What took so long?

Apr. 17, 2014 @ 04:23 AM

Over two months after a spill along the Dan River affected nearly 70 miles of the water supply, North Carolina Gov. Pat McCrory has a plan.

He announced his plan Thursday which includes closing or converting all 33 coal ash pits in the state — including those located at the Cliffside Steam Station.

Our question is: What took so long?

It isn’t that coal ash is a new by-product of power generation.

It isn’t that there haven’t been environmental concerns regarding coal ash in the past. Just ask the Tennessee Valley Authority.

The governor’s proposal plans to focus on increasing pond and dam safety around coal ash, protecting drinking water and groundwater quality along with the closure or conversion of the coal ash pits located around the state.

In a statement, McCrory said his staff has noticed these shortcomings in state law since taking office in 2013.

So again, the question remains: What took so long?

Was it a question of politics and state lawmakers unwilling to address the matter?

It certainly can’t be because these loopholes were just written into law. The laws have been on the books for years and it took a situation like what happened in Eden to alert our lawmakers to the problems.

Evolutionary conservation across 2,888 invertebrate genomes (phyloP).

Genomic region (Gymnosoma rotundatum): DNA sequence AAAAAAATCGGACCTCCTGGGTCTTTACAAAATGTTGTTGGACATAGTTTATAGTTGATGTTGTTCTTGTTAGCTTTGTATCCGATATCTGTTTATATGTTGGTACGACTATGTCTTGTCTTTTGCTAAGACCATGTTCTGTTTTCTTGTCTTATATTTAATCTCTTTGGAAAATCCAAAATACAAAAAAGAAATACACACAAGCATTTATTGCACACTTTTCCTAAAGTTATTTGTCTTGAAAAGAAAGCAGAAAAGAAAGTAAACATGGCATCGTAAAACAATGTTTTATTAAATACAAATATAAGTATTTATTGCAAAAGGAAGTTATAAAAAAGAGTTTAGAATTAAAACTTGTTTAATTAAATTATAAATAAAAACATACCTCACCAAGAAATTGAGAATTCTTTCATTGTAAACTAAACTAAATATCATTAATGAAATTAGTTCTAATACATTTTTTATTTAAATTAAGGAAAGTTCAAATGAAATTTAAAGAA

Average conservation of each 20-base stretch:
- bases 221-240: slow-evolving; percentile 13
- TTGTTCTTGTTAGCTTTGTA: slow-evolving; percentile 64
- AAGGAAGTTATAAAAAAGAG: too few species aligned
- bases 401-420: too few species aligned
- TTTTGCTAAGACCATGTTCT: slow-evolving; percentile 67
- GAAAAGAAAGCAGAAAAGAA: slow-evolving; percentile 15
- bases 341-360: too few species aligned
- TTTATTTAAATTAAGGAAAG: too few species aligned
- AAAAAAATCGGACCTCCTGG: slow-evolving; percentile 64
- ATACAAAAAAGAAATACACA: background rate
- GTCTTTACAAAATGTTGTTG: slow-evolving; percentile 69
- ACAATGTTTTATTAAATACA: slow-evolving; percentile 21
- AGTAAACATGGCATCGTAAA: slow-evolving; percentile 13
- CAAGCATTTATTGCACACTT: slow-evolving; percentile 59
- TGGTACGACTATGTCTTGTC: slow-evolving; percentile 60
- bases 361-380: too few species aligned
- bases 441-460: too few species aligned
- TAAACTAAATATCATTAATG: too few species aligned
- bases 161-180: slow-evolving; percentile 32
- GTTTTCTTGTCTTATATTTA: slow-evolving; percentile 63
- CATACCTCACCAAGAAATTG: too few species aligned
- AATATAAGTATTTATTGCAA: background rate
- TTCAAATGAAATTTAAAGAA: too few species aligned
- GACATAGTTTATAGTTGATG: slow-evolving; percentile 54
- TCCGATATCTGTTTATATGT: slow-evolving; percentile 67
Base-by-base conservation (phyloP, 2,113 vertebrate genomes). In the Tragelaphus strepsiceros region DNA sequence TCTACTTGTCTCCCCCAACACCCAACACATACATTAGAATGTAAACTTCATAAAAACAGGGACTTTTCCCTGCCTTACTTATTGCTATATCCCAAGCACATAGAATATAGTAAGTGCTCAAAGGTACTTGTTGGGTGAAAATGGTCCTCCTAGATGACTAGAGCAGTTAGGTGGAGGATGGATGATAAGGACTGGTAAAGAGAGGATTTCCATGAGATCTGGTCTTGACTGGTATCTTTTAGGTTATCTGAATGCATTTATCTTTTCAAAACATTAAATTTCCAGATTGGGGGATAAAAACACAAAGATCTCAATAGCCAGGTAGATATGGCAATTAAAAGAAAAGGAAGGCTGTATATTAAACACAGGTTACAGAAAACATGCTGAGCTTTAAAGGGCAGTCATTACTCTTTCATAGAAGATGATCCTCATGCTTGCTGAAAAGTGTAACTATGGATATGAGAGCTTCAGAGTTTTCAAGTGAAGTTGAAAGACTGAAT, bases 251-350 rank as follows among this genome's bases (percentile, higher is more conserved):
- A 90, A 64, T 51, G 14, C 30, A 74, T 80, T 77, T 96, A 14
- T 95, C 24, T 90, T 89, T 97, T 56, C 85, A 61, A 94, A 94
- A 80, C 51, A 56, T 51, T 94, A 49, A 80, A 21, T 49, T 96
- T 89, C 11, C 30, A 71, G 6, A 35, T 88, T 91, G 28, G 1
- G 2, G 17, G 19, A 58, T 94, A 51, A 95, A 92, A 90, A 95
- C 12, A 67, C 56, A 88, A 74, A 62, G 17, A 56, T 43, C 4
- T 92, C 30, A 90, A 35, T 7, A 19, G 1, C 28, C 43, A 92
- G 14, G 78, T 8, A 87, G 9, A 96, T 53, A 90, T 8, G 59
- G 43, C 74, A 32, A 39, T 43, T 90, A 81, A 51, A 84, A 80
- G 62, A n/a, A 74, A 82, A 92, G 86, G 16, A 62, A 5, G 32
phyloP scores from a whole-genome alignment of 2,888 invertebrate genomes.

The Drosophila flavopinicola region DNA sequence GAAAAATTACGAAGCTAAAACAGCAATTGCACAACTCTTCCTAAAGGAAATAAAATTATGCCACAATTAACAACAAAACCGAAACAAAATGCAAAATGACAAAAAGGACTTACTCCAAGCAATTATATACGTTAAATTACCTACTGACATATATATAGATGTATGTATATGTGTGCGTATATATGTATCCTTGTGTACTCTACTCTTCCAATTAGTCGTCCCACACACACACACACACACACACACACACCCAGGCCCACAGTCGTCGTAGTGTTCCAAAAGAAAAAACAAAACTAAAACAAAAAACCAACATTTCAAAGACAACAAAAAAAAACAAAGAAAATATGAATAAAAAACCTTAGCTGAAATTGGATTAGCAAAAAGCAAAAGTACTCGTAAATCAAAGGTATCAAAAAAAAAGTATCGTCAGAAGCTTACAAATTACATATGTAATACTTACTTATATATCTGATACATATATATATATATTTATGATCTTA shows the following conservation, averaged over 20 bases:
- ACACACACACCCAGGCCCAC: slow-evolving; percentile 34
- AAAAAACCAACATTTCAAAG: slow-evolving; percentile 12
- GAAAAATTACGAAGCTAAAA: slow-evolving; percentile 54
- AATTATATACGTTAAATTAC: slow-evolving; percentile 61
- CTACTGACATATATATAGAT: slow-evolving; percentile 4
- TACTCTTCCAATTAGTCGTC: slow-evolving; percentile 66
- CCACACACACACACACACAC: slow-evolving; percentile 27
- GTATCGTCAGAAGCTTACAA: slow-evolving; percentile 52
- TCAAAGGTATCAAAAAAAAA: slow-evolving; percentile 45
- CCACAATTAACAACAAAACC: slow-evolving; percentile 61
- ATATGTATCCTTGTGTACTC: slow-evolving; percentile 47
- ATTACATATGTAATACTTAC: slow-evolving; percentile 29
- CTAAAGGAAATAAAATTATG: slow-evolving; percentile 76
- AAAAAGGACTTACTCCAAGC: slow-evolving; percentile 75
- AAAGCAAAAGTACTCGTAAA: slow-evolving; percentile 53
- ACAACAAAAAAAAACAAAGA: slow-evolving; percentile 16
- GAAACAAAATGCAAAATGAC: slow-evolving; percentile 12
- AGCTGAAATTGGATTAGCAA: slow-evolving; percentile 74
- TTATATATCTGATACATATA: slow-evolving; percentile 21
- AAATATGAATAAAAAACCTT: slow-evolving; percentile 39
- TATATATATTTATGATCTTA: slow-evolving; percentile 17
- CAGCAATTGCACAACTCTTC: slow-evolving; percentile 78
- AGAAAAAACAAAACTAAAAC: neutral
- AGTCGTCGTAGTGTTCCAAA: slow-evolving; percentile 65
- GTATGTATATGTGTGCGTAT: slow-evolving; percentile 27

That seems to be a bit of a stretch.

The fact of the matter is the state turned a blind eye to the problems with coal ash and it wasn’t until a significant spill hit the pages of newspapers around the country that they started to take notice.

It is the responsibility of our state leaders to preserve our public health.

There has been no argument or refuting of that fact.

But, that preservation cannot be reactive. We have to be proactive when dealing with issues such as coal ash and the quality of drinking water.

Even McCrory admitted coal ash is not a new problem.

“We need to close these loopholes and give our regulators the tools they need to solve this more than 60-year-old coal ash problem,” he said in a statement.

We believe the General Assembly should take this action plan under serious advisement.

We can ill-afford sweeping this problem under the rug as has been the status quo for 60 years.

By Matthew Clark, for the Editorial Board.

 

The Daily Courier Editorial Board consists of community members Jerry Brewer, Kyle Bingham, Alex Moore, Tom Padgett and Cliff Strassenburg as well as Editor Matthew Clark.